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What is a Cash Flow Statement?

As a business establishment, one needs to review how well his company is doing over a period of time. An accountant’s job is to prepare the financial statements by measuring the company’s performance. The key financial statements include the Balance Sheet, Income Statement and Statement of Cash Flows. Each statement has its own significance like sharing the snapshot of performance results with our venture capitalists, equity investors, lenders or Board of Directors and more likely than not, the crucial employees.

A typical balance sheet is a representation of the firm’s financial position whereas the cash flow statement and income statement are more elemental showing the performance over a fixed period of time which ends on the day that they are prepared. Generally, the income statement is more relevant since it shows the sales, expenditures, profits and losses for the said period. In some cases however, cash flow statement is most important especially small scale businesses, since they cannot depend on virtual money for long or for a bigger sum.  They will want to keep a tab on customers, employees, vendors, shareholders, whoever is a stakeholder in the firm since they depend on their income for their expenses. They cannot pay monthly salaries to employees unless they receive the money due from their customers. It can be assumed that unless one intends to sell his business for a profit, he has to eventually rely on the firm’s cash flow analysis for compensation.

Mismanagement of cash inflows or outflows may cause a liquidity crunch. This forces one to borrow at a disadvantage: he may be so needy of short-term cash that he is likely to pay more for the loan than he would with efficient cash-management techniques.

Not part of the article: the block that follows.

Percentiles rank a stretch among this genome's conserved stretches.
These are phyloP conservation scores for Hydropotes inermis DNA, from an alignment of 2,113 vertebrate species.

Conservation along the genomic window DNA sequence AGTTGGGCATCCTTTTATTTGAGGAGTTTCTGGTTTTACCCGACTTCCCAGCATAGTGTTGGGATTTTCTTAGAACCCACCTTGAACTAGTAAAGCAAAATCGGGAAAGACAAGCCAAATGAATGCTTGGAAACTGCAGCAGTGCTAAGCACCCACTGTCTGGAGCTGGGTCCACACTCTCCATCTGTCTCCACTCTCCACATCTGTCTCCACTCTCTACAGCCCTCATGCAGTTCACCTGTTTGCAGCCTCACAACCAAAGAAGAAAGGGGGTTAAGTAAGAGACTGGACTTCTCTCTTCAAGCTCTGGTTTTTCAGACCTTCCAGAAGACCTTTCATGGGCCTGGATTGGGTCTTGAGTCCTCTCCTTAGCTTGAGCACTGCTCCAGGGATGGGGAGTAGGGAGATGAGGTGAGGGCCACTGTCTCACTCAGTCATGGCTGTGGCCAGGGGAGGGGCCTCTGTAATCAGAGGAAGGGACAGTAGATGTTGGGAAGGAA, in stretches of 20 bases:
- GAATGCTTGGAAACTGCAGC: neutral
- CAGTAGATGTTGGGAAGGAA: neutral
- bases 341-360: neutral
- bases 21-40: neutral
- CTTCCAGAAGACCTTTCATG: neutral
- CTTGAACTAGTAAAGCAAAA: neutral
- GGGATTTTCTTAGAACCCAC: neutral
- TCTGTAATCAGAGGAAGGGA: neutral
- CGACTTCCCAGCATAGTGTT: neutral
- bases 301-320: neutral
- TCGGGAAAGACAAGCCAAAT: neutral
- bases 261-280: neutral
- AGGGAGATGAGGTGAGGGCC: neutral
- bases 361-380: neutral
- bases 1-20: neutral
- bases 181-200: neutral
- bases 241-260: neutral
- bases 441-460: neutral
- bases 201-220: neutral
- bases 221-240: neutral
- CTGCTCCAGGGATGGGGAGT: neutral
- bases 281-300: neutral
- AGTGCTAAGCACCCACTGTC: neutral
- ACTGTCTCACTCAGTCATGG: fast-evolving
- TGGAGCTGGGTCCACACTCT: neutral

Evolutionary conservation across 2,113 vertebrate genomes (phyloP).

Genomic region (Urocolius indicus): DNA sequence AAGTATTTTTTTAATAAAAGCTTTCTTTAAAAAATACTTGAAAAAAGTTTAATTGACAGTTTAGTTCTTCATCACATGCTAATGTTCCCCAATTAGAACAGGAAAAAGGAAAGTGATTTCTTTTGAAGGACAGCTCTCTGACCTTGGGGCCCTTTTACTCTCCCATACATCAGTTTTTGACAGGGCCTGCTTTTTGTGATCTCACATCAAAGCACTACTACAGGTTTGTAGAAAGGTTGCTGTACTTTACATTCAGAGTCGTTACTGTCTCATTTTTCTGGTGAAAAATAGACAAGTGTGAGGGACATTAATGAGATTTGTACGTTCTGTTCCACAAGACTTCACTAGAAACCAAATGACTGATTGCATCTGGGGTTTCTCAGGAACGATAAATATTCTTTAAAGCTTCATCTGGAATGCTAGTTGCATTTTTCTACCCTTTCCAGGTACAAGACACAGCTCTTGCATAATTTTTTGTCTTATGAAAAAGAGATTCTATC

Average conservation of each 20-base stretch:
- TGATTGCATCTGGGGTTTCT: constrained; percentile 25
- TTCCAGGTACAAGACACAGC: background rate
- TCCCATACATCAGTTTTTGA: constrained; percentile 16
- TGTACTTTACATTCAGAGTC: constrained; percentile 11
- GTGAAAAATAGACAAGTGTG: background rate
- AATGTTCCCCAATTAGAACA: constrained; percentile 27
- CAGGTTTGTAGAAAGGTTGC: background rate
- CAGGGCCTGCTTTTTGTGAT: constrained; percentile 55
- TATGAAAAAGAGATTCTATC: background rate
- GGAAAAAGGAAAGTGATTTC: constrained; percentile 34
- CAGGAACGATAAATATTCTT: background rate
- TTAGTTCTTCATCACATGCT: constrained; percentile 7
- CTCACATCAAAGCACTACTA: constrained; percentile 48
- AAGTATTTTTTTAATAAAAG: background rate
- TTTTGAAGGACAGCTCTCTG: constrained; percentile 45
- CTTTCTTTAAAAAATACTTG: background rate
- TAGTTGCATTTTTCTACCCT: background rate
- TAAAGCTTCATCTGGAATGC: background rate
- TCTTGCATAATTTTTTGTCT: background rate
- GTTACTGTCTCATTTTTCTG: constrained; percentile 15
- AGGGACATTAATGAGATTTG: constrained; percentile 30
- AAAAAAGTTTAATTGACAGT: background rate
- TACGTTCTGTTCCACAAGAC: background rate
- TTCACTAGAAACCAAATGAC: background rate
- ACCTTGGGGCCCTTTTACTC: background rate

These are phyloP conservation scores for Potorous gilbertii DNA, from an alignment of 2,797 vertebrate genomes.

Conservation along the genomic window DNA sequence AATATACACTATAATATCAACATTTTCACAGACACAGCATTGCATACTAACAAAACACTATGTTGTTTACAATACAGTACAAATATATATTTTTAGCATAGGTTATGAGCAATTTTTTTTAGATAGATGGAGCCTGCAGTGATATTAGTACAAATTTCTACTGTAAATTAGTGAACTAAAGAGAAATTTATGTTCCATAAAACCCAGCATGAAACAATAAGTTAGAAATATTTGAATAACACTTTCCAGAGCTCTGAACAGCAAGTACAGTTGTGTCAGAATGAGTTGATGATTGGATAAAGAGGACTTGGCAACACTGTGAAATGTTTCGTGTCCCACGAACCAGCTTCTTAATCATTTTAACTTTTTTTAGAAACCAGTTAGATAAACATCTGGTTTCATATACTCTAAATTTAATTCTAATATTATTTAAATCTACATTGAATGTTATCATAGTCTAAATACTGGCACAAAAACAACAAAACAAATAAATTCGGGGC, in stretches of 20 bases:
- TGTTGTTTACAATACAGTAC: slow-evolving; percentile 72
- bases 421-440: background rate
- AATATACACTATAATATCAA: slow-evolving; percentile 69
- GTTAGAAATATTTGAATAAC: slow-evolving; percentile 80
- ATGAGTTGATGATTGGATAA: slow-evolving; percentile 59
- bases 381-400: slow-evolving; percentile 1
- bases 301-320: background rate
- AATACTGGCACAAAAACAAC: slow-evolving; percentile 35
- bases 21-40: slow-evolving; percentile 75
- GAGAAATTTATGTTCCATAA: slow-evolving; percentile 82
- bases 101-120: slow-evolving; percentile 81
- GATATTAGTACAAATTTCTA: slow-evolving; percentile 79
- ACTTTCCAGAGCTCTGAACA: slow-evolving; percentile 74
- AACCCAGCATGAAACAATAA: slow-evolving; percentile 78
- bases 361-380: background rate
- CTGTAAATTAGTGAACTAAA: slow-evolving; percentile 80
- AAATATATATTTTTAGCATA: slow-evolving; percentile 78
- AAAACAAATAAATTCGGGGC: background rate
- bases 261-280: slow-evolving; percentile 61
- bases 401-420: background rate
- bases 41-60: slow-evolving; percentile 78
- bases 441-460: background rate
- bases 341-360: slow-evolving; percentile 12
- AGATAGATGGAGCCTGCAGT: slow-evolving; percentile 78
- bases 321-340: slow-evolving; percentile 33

A statement of cash flow is divided into three major categories: Operating Activities, Financing Activities and Investing Activities. All aspects of a business are covered amongst the three major areas. The results obtained from this report are equivalent of the direct flows of financial information obtained from three other reports in the financial statement set. The only variance arises in reporting the operating activity area relating to the cash transactions. In case a business chooses to implement the direct method, there must also be an agenda attached that is generally also the indirect method so as to reconcile the information portrayed in the direct method.

In order to assess a firm, the following numerical in the Cash Flow statement[1] are considered:

  • Depreciation expenses
  • Alterations in accounts receivable
  • Alterations in accounts payable
  • Net profit/ net loss information
  • Change in inventory
  • Modifications in the ‘net cash emerging from financing activities’ which does not represent equipment or building additions.

Reference

[1] HANCOCK BANK Cash http://partners.financenter.com/financenter/learn/guides/smbizcashflow/importance.fcs?portal=commercial

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